cover image How to Live a Good Life: A Guide to Choosing Your Personal Philosophy

How to Live a Good Life: A Guide to Choosing Your Personal Philosophy

Edited by Massimo Pigliucci, Skye C. Cleary, and Daniel Kaufman. Vintage, $16.95 trade paper (256p) ISBN 978-0-525-56614-4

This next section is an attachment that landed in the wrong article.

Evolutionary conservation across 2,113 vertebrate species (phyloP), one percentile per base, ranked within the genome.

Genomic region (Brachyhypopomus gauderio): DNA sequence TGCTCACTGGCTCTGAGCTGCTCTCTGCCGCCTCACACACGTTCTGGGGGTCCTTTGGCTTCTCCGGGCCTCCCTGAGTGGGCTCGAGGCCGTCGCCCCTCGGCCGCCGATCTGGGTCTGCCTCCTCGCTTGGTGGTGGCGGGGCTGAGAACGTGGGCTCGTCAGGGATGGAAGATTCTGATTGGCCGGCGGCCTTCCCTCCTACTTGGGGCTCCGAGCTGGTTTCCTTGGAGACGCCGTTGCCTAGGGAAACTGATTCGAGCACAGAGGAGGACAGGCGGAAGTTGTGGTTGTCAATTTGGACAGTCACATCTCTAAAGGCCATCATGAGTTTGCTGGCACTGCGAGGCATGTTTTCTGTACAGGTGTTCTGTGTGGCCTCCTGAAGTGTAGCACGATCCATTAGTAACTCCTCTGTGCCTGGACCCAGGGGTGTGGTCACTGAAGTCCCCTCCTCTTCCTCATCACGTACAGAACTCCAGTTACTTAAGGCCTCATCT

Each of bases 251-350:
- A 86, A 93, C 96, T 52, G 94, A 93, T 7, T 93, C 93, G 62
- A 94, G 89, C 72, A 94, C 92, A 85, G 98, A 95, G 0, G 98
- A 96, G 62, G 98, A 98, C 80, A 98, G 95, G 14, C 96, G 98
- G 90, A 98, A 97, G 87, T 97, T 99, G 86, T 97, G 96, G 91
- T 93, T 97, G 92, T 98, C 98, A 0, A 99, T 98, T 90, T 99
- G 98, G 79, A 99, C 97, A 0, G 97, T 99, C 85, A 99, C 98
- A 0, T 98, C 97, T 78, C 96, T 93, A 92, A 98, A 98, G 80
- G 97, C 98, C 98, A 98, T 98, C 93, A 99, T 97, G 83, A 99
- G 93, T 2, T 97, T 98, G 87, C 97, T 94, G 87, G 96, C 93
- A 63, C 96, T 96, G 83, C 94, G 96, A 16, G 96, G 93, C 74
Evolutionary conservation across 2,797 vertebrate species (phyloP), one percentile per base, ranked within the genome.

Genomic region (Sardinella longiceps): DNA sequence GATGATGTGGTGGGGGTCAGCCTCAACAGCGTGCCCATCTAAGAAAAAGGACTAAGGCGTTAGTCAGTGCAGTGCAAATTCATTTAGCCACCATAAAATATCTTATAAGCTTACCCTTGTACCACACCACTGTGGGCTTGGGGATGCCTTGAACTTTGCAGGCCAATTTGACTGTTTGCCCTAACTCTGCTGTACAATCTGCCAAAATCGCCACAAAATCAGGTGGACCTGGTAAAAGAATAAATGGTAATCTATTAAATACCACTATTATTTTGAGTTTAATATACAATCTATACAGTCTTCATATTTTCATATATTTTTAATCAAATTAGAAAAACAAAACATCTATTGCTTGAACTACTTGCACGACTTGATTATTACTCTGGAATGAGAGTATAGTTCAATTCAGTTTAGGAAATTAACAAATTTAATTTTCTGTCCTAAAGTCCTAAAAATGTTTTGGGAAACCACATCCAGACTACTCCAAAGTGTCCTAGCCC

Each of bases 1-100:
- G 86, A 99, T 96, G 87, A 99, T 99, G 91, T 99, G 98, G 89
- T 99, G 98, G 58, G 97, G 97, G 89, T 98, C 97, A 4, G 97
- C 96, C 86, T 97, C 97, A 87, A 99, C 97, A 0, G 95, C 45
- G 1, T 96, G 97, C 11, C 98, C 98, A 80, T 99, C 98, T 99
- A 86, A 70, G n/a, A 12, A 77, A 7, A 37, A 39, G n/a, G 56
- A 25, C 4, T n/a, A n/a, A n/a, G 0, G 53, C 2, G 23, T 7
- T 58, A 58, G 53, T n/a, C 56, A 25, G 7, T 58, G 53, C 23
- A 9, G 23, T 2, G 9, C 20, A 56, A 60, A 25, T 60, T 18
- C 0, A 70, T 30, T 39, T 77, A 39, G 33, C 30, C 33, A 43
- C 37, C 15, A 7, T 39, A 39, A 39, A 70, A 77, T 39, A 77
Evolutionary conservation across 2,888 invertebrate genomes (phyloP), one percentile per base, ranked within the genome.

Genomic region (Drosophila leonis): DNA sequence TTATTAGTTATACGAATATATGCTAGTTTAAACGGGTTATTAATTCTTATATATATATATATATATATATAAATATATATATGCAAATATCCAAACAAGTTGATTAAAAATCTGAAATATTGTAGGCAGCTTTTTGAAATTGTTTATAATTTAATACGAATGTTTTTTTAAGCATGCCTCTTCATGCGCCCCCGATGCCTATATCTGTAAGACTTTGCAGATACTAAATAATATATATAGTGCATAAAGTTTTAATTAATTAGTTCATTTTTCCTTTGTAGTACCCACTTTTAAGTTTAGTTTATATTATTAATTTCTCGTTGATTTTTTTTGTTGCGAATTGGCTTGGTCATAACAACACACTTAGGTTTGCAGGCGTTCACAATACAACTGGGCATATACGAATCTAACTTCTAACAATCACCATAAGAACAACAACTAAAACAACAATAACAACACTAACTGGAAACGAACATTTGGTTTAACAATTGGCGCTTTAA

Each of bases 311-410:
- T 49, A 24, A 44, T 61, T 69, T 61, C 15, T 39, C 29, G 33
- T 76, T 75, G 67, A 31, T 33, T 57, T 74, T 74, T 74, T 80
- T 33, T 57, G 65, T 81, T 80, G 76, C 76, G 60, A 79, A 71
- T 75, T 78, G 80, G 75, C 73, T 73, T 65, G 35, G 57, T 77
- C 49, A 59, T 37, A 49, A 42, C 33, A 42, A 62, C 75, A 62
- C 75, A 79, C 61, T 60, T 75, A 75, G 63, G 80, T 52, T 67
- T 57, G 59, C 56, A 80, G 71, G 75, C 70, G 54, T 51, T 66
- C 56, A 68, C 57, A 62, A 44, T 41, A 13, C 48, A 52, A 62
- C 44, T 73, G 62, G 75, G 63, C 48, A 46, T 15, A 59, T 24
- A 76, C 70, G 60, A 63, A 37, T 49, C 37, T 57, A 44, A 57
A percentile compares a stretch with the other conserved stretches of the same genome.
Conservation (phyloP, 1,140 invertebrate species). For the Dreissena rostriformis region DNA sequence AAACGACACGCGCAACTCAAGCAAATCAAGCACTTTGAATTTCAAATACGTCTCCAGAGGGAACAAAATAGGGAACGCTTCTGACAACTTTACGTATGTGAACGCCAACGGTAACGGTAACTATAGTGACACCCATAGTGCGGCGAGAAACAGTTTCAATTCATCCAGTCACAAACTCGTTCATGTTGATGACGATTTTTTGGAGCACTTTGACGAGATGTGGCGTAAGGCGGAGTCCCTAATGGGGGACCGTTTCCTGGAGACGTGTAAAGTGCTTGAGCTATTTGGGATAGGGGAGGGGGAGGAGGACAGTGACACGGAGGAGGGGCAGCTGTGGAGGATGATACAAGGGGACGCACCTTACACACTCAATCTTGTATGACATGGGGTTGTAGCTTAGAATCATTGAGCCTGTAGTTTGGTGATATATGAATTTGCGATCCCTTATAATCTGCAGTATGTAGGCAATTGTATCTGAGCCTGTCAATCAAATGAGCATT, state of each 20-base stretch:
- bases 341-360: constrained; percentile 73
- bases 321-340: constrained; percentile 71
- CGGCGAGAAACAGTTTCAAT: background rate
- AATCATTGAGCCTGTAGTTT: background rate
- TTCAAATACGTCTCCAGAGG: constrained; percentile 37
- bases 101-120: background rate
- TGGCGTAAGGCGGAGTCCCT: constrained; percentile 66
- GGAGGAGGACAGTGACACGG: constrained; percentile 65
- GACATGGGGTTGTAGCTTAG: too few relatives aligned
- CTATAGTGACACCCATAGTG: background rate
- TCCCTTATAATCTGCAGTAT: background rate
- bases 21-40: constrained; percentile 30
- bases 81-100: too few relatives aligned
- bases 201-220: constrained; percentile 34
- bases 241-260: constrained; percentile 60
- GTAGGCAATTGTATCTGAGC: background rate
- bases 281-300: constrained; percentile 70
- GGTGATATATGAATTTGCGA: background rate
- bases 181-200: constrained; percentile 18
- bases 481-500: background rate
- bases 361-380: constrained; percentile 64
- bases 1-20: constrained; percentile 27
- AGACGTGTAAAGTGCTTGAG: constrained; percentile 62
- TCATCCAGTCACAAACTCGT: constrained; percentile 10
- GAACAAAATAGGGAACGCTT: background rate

Philosophy professors Pigliucci, Cleary, and Kaufman deliver on their goal of providing a “glimpse of how the world looks through [the] respective lenses” of 15 major philosophies in this anthology featuring an impressive array of contributors. The short essays are divided into four categories—ancient Eastern philosophies, ancient Western philosophies, religious traditions, and modern philosophies—and admirably avoid jargon. Philosophy professor Owen Flanagan poses a thought experiment with a question he asked the Dalai Lama in 2000: should a genocidal murderer, such as Hitler, be killed? He then uses the lama’s response, “Yes, kill him. But don’t be angry,” to explore the importance of viewing anger as always inappropriate. Kaufman provides a succinct yet comprehensive overview of Aristotelianism, and Pigliucci does the same for Stoicism. In the book’s standout essay, Anne Klaeysen, a clergy leader at the New York Society for Ethical Culture, explores the appeal of “ethical culture” regardless of belief using instances in which religion has been irrational and dangerous—as when a transgender woman was shunned by her ultra-Orthodox community. Readers interested in thinking more about their life-choices and options for change will be grateful for this practical guide to, as the authors write in their conclusion, the “possibilities to learn from, ponder, and perhaps adopt.” (Jan.)